knowledge

[nol-ij]
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noun
  1. acquaintance with facts, truths, or principles, as from study or investigation; general erudition: knowledge of many things.
  2. familiarity or conversance, as with a particular subject or branch of learning: A knowledge of accounting was necessary for the job.
  3. acquaintance or familiarity gained by sight, experience, or report: a knowledge of human nature.
  4. the fact or state of knowing; the perception of fact or truth; clear and certain mental apprehension.
  5. awareness, as of a fact or circumstance: He had knowledge of her good fortune.
  6. something that is or may be known; information: He sought knowledge of her activities.
  7. the body of truths or facts accumulated in the course of time.
  8. the sum of what is known: Knowledge of the true situation is limited.
  9. Archaic. sexual intercourse.Compare carnal knowledge.
adjective
  1. creating, involving, using, or disseminating special knowledge or information: A computer expert can always find a good job in the knowledge industry.
Idioms
  1. to one's knowledge, according to the information available to one: To my knowledge he hasn't been here before.

Origin of knowledge

1250–1300; Middle English knouleche, equivalent to know(en) to know1 + -leche, perhaps akin to Old English -lāc suffix denoting action or practice, cognate with Old Norse (-)leikr; cf. wedlock
Related formsknow·ledge·less, adjectivepre·knowl·edge, nounsu·per·knowl·edge, noun

Synonyms for knowledge

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1. See information. 4. understanding, discernment, comprehension; erudition, scholarship.
Dictionary.com Unabridged Based on the Random House Unabridged Dictionary, © Random House, Inc. 2018


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British Dictionary definitions for knowledge

knowledge

noun
  1. the facts, feelings or experiences known by a person or group of people
  2. the state of knowing
  3. awareness, consciousness, or familiarity gained by experience or learning
  4. erudition or informed learning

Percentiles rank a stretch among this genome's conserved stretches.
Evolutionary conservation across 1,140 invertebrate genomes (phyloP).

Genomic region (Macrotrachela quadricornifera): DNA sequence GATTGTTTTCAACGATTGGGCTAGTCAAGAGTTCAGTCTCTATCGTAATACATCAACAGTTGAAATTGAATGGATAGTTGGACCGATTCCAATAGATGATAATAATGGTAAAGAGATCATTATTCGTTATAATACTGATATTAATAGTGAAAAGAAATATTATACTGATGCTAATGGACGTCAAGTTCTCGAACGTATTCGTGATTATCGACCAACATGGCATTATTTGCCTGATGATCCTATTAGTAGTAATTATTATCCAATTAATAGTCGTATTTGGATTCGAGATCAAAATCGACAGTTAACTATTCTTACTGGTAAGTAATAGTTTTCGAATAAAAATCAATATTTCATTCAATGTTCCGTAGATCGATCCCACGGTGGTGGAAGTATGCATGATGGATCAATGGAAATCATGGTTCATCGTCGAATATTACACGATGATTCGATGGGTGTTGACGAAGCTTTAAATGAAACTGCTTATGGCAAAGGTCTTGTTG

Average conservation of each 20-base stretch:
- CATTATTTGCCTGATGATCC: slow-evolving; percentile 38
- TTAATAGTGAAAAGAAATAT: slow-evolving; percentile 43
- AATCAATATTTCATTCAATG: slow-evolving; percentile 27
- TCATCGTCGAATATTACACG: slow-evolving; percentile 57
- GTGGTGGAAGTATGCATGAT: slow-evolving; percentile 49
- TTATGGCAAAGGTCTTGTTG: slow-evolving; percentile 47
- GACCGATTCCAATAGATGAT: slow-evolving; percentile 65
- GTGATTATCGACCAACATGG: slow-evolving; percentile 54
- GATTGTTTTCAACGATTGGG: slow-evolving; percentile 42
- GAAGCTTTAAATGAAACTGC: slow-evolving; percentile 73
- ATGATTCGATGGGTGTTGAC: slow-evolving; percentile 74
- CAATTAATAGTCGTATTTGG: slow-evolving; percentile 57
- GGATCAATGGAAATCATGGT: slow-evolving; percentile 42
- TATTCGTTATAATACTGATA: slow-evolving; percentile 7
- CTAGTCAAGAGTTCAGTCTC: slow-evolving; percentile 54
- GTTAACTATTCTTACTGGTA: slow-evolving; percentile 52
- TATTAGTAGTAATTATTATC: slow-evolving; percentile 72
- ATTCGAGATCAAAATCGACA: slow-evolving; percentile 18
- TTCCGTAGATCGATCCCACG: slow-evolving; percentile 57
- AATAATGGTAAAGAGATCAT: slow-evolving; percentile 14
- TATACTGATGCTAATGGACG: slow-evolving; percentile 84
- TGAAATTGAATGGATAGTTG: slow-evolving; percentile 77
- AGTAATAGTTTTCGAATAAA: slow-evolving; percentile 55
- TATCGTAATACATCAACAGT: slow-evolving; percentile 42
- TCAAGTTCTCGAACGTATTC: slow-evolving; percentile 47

5. specific information about a subject
  6. sexual intercourse (obsolete except in the legal phrase carnal knowledge)
  7. come to one's knowledge to become known to one
  8. to my knowledge
    1. as I understand it
    2. as I know
  9. grow out of one's knowledge Irish to behave in a presumptuous or conceited manner
Collins English Dictionary - Complete & Unabridged 2012 Digital Edition © William Collins Sons & Co. Ltd. 1979, 1986 © HarperCollins Publishers 1998, 2000, 2003, 2005, 2006, 2007, 2009, 2012

Word Origin and History for knowledge
n.

early 12c., cnawlece "acknowledgment of a superior, honor, worship;" for first element see know. Second element obscure, perhaps from Scandinavian and cognate with the -lock "action, process," found in wedlock. Meaning "capacity for knowing, understanding; familiarity; fact of knowing" is late 14c. Sense of "an organized body of facts or teachings" is from c.1400, as is that of "sexual intercourse." Also a verb in Middle English, knoulechen "acknowledge" (c.1200), later "find out about; recognize," and "to have sexual intercourse with" (c.1300).

Online Etymology Dictionary, © 2010 Douglas Harper

Idioms and Phrases with knowledge

knowledge

see little knowledge is a dangerous thing; to the best of (one's knowledge).

The American Heritage® Idioms Dictionary Copyright © 2002, 2001, 1995 by Houghton Mifflin Harcourt Publishing Company. Published by Houghton Mifflin Harcourt Publishing Company.